Steamboat Springs That a town the size of Steamboat can rein in people who have starred at the Met for its annual opera production is, obviously, impressive.
It's not such a huge leap then, for the show itself, Giacomo Puccini's tragic "Madama Butterfly" to be well beyond the quality of what you might expect to find in a high school auditorium.
For Sunday's matinee performance, the world-stage performance of lead Kara Shay Thomson was enough to leave behind the traces of local theater (there were some, but honestly, they were ignorable). As the love-struck and then grief-drowned Cio-Cio-San, Thomson's voice is fitting to an opera diva.
Strong supporting performances from David Malis (as the American consul Sharpless), Keith Miller (in a small, sort of comical role as The Bonze) and Kathryn Krasovec (as Suzuki, Butterfly's servant) gave Emerald City Opera's take on Puccini an expected "best thing the town has ever seen" glow. An unremarkable performance by Mark Thomsen (as a weakly projecting Lt. Pinkerton, Butterfly's love) was a drawback, but his character is unlikeable anyway.
Puccini is a great composer with a particularly deft hand for tragedy. And while "Madama Butterfly" is one of his most lasting works, you have to admit that the story is a bit odd.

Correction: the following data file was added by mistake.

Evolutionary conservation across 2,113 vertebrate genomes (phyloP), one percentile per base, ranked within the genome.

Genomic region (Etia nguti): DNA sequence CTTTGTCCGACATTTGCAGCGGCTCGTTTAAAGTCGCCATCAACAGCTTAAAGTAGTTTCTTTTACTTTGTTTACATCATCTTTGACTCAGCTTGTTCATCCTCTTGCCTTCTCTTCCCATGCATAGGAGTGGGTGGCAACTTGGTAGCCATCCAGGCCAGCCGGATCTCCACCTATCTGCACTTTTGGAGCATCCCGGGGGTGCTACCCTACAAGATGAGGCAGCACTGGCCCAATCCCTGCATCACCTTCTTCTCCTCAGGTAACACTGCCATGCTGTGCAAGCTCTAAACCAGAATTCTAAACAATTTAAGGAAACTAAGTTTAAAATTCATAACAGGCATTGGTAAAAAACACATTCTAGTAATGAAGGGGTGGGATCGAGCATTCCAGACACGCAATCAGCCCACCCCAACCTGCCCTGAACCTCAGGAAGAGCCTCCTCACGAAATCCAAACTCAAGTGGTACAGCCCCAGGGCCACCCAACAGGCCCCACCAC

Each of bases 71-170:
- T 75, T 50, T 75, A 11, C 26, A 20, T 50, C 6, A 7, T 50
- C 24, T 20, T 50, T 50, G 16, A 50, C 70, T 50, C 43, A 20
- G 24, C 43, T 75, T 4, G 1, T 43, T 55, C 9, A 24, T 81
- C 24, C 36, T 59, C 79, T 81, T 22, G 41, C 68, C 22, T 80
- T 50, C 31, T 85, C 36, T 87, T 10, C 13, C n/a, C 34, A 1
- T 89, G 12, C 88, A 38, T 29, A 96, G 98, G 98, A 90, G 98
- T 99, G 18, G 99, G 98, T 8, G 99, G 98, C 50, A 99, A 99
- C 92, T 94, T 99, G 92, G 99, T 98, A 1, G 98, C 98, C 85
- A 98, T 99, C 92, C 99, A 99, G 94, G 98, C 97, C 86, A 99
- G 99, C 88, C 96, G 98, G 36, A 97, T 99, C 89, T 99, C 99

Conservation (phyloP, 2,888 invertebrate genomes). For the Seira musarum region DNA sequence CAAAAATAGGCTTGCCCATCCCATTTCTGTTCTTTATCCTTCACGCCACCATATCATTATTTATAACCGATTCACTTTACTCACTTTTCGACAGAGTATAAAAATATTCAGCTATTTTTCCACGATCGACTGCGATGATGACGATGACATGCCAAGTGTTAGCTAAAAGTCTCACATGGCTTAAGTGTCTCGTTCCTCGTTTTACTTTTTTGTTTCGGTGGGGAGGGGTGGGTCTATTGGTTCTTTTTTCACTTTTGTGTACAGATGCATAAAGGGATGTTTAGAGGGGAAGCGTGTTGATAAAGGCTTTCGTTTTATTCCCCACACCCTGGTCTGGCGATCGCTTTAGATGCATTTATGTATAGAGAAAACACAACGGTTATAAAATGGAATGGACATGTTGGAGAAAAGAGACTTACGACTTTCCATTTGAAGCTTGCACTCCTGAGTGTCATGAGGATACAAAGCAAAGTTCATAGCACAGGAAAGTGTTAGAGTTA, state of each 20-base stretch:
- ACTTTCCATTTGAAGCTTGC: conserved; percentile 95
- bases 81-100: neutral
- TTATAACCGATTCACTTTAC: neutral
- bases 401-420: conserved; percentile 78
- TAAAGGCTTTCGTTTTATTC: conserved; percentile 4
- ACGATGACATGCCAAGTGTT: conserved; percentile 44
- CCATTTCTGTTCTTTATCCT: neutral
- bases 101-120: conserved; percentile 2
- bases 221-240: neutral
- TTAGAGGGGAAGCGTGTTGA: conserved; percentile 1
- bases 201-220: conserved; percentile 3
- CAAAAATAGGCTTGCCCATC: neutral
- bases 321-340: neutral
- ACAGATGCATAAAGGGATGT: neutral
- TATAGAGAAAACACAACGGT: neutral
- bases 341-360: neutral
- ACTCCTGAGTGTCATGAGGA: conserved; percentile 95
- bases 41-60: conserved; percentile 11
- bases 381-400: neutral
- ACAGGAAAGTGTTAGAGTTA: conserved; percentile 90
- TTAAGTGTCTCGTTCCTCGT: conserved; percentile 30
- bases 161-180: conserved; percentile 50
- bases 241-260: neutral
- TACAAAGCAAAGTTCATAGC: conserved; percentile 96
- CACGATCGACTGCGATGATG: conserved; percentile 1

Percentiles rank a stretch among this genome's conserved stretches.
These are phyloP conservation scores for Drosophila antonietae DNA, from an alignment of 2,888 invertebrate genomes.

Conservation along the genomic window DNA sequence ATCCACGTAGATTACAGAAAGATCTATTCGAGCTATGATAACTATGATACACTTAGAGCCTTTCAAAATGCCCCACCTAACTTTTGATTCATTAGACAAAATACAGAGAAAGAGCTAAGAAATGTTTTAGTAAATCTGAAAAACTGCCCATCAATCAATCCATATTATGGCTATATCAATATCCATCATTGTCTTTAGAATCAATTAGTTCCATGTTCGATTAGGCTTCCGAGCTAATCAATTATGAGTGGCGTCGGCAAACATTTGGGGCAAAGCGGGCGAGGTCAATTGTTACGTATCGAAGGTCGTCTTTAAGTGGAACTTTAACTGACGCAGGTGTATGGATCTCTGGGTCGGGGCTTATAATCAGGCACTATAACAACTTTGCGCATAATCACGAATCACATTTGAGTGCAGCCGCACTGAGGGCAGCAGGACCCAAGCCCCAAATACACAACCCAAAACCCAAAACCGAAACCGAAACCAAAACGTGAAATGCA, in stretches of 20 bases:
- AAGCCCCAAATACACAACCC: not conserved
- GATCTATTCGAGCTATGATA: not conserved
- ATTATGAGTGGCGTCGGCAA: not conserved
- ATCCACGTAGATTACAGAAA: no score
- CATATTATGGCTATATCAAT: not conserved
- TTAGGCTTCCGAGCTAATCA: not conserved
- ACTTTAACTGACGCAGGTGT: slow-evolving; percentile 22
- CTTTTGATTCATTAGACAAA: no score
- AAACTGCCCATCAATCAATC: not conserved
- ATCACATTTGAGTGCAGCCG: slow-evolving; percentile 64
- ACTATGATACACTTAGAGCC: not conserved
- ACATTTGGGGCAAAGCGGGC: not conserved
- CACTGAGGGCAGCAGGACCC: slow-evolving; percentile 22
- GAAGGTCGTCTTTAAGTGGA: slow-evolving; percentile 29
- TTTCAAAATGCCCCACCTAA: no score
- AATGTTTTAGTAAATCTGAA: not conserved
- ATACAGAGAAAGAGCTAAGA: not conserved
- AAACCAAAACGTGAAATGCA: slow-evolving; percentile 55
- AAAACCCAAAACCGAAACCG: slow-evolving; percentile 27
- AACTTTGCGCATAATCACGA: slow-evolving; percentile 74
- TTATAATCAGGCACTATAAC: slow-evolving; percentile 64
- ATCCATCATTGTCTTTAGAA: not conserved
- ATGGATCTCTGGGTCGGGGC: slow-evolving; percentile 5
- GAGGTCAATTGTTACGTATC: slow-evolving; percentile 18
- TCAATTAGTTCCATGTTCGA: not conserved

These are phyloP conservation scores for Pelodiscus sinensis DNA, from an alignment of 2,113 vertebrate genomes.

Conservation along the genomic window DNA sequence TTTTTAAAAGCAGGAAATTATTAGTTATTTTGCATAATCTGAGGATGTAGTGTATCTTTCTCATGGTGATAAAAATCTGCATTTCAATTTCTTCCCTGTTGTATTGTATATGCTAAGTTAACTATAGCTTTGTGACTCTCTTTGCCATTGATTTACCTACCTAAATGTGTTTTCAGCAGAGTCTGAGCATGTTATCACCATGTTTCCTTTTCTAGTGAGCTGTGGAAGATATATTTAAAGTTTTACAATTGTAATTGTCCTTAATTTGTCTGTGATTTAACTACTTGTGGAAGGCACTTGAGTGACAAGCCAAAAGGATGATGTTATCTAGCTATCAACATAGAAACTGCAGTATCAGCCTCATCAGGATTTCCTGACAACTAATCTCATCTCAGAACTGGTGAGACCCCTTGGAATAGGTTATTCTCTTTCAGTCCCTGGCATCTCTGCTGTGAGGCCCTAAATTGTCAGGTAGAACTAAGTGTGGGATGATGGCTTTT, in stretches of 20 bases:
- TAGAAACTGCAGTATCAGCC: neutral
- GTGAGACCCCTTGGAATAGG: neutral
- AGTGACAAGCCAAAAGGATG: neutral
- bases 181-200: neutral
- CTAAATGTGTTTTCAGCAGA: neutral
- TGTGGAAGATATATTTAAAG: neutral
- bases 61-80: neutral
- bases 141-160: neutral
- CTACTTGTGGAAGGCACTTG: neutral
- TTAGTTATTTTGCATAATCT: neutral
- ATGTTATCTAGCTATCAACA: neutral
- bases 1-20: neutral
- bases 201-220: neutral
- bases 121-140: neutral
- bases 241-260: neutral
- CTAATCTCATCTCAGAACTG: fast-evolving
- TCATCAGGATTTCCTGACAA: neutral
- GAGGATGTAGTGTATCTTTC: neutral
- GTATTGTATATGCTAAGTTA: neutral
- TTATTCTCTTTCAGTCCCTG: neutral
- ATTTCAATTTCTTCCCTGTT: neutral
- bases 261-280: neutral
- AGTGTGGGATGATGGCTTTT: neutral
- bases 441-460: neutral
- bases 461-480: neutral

Essentially, Pinkerton comes to Japan to find a wife he has no intention of staying with. She falls for him hopelessly and inexplicably. He leaves, and doesn't come back until he's got a "real," fair-skinned lady. Robbed of her dignity, Butterfly kills herself.
Puccini's understanding of Japanese and American culture are condensed into key tenets: Americans, greedy; Japanese, honor-driven.
You could argue here that the story in opera is not important. It's the soaring arias (Thomson does these with soul-shattering power) and rich orchestrations (done with near-professional quality by the Steamboat Springs Orchestra) that make opera something we dress up nice for and sit quietly through.
That argument would be wrong.
The stories are what make opera great - lying, cheating, clowns, love, loss, war, art, comedy, tragedy. Puccini's arias wouldn't be as glorious without the heartbreak.
And even if "Butterfly" isn't one of opera's strongest stories, Emerald City's performance of it is probably one of the town's strongest events.
- Margaret Hair